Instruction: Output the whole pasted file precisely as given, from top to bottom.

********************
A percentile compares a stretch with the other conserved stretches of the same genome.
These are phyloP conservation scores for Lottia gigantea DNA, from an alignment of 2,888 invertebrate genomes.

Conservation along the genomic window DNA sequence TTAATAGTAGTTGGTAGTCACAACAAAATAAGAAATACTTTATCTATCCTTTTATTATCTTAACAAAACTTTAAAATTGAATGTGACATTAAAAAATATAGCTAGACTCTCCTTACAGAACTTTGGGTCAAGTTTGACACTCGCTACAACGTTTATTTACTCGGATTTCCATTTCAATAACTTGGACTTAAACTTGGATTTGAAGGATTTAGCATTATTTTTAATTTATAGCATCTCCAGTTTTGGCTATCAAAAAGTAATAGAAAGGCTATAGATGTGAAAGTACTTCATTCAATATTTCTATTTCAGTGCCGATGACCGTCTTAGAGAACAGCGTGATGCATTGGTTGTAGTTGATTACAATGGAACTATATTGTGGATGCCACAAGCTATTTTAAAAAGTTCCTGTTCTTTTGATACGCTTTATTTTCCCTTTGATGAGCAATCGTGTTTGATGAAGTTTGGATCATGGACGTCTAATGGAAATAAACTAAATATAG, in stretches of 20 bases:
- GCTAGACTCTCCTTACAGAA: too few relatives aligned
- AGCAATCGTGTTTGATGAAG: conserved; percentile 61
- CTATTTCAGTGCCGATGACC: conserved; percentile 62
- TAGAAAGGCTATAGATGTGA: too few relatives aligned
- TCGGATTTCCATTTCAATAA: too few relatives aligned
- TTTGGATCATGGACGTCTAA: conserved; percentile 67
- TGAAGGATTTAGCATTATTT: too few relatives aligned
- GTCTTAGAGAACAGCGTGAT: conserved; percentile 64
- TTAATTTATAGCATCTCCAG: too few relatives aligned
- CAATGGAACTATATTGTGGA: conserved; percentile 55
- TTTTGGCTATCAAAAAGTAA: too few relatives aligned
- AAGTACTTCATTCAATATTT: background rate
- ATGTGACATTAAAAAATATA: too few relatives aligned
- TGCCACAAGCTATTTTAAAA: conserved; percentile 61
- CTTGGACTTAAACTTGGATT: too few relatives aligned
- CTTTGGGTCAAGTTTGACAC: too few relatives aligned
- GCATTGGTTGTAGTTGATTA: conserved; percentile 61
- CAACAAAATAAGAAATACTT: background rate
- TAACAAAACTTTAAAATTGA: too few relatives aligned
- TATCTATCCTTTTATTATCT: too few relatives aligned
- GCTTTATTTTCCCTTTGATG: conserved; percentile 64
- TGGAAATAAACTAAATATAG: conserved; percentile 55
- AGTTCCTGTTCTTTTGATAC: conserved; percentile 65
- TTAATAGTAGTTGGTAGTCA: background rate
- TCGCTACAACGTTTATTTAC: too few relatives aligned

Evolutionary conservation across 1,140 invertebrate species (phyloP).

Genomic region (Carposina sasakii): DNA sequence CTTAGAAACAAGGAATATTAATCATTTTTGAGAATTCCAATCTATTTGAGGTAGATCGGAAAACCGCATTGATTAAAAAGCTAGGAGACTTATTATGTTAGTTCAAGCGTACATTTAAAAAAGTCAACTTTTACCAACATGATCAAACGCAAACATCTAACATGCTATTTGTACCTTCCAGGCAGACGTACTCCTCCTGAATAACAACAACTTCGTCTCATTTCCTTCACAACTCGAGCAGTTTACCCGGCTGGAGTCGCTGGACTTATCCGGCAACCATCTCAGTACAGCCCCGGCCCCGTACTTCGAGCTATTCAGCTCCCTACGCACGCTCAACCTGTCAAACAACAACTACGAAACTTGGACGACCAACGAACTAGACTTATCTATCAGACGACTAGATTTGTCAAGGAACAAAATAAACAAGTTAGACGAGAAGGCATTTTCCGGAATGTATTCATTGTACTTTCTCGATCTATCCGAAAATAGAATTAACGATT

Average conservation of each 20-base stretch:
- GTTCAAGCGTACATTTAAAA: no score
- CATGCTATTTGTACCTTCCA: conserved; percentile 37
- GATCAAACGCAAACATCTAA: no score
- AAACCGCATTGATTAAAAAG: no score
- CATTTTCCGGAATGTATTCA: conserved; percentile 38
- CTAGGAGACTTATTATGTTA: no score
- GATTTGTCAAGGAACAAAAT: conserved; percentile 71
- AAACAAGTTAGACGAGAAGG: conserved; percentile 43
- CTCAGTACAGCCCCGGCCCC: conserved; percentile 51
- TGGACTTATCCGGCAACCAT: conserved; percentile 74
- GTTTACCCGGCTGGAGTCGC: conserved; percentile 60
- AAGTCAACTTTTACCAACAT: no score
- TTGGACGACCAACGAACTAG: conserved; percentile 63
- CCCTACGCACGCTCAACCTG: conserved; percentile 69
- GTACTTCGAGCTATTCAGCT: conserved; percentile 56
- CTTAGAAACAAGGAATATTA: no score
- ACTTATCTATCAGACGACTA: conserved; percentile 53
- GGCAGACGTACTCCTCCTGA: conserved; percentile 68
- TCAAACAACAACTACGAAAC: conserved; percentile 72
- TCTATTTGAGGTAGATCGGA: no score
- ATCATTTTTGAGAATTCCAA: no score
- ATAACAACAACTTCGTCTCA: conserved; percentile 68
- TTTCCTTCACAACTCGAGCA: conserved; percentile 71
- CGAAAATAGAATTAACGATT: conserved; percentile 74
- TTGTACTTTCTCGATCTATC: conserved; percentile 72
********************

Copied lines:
A percentile compares a stretch with the other conserved stretches of the same genome.
These are phyloP conservation scores for Lottia gigantea DNA, from an alignment of 2,888 invertebrate genomes.

Conservation along the genomic window DNA sequence TTAATAGTAGTTGGTAGTCACAACAAAATAAGAAATACTTTATCTATCCTTTTATTATCTTAACAAAACTTTAAAATTGAATGTGACATTAAAAAATATAGCTAGACTCTCCTTACAGAACTTTGGGTCAAGTTTGACACTCGCTACAACGTTTATTTACTCGGATTTCCATTTCAATAACTTGGACTTAAACTTGGATTTGAAGGATTTAGCATTATTTTTAATTTATAGCATCTCCAGTTTTGGCTATCAAAAAGTAATAGAAAGGCTATAGATGTGAAAGTACTTCATTCAATATTTCTATTTCAGTGCCGATGACCGTCTTAGAGAACAGCGTGATGCATTGGTTGTAGTTGATTACAATGGAACTATATTGTGGATGCCACAAGCTATTTTAAAAAGTTCCTGTTCTTTTGATACGCTTTATTTTCCCTTTGATGAGCAATCGTGTTTGATGAAGTTTGGATCATGGACGTCTAATGGAAATAAACTAAATATAG, in stretches of 20 bases:
- GCTAGACTCTCCTTACAGAA: too few relatives aligned
- AGCAATCGTGTTTGATGAAG: conserved; percentile 61
- CTATTTCAGTGCCGATGACC: conserved; percentile 62
- TAGAAAGGCTATAGATGTGA: too few relatives aligned
- TCGGATTTCCATTTCAATAA: too few relatives aligned
- TTTGGATCATGGACGTCTAA: conserved; percentile 67
- TGAAGGATTTAGCATTATTT: too few relatives aligned
- GTCTTAGAGAACAGCGTGAT: conserved; percentile 64
- TTAATTTATAGCATCTCCAG: too few relatives aligned
- CAATGGAACTATATTGTGGA: conserved; percentile 55
- TTTTGGCTATCAAAAAGTAA: too few relatives aligned
- AAGTACTTCATTCAATATTT: background rate
- ATGTGACATTAAAAAATATA: too few relatives aligned
- TGCCACAAGCTATTTTAAAA: conserved; percentile 61
- CTTGGACTTAAACTTGGATT: too few relatives aligned
- CTTTGGGTCAAGTTTGACAC: too few relatives aligned
- GCATTGGTTGTAGTTGATTA: conserved; percentile 61
- CAACAAAATAAGAAATACTT: background rate
- TAACAAAACTTTAAAATTGA: too few relatives aligned
- TATCTATCCTTTTATTATCT: too few relatives aligned
- GCTTTATTTTCCCTTTGATG: conserved; percentile 64
- TGGAAATAAACTAAATATAG: conserved; percentile 55
- AGTTCCTGTTCTTTTGATAC: conserved; percentile 65
- TTAATAGTAGTTGGTAGTCA: background rate
- TCGCTACAACGTTTATTTAC: too few relatives aligned

Evolutionary conservation across 1,140 invertebrate species (phyloP).

Genomic region (Carposina sasakii): DNA sequence CTTAGAAACAAGGAATATTAATCATTTTTGAGAATTCCAATCTATTTGAGGTAGATCGGAAAACCGCATTGATTAAAAAGCTAGGAGACTTATTATGTTAGTTCAAGCGTACATTTAAAAAAGTCAACTTTTACCAACATGATCAAACGCAAACATCTAACATGCTATTTGTACCTTCCAGGCAGACGTACTCCTCCTGAATAACAACAACTTCGTCTCATTTCCTTCACAACTCGAGCAGTTTACCCGGCTGGAGTCGCTGGACTTATCCGGCAACCATCTCAGTACAGCCCCGGCCCCGTACTTCGAGCTATTCAGCTCCCTACGCACGCTCAACCTGTCAAACAACAACTACGAAACTTGGACGACCAACGAACTAGACTTATCTATCAGACGACTAGATTTGTCAAGGAACAAAATAAACAAGTTAGACGAGAAGGCATTTTCCGGAATGTATTCATTGTACTTTCTCGATCTATCCGAAAATAGAATTAACGATT

Average conservation of each 20-base stretch:
- GTTCAAGCGTACATTTAAAA: no score
- CATGCTATTTGTACCTTCCA: conserved; percentile 37
- GATCAAACGCAAACATCTAA: no score
- AAACCGCATTGATTAAAAAG: no score
- CATTTTCCGGAATGTATTCA: conserved; percentile 38
- CTAGGAGACTTATTATGTTA: no score
- GATTTGTCAAGGAACAAAAT: conserved; percentile 71
- AAACAAGTTAGACGAGAAGG: conserved; percentile 43
- CTCAGTACAGCCCCGGCCCC: conserved; percentile 51
- TGGACTTATCCGGCAACCAT: conserved; percentile 74
- GTTTACCCGGCTGGAGTCGC: conserved; percentile 60
- AAGTCAACTTTTACCAACAT: no score
- TTGGACGACCAACGAACTAG: conserved; percentile 63
- CCCTACGCACGCTCAACCTG: conserved; percentile 69
- GTACTTCGAGCTATTCAGCT: conserved; percentile 56
- CTTAGAAACAAGGAATATTA: no score
- ACTTATCTATCAGACGACTA: conserved; percentile 53
- GGCAGACGTACTCCTCCTGA: conserved; percentile 68
- TCAAACAACAACTACGAAAC: conserved; percentile 72
- TCTATTTGAGGTAGATCGGA: no score
- ATCATTTTTGAGAATTCCAA: no score
- ATAACAACAACTTCGTCTCA: conserved; percentile 68
- TTTCCTTCACAACTCGAGCA: conserved; percentile 71
- CGAAAATAGAATTAACGATT: conserved; percentile 74
- TTGTACTTTCTCGATCTATC: conserved; percentile 72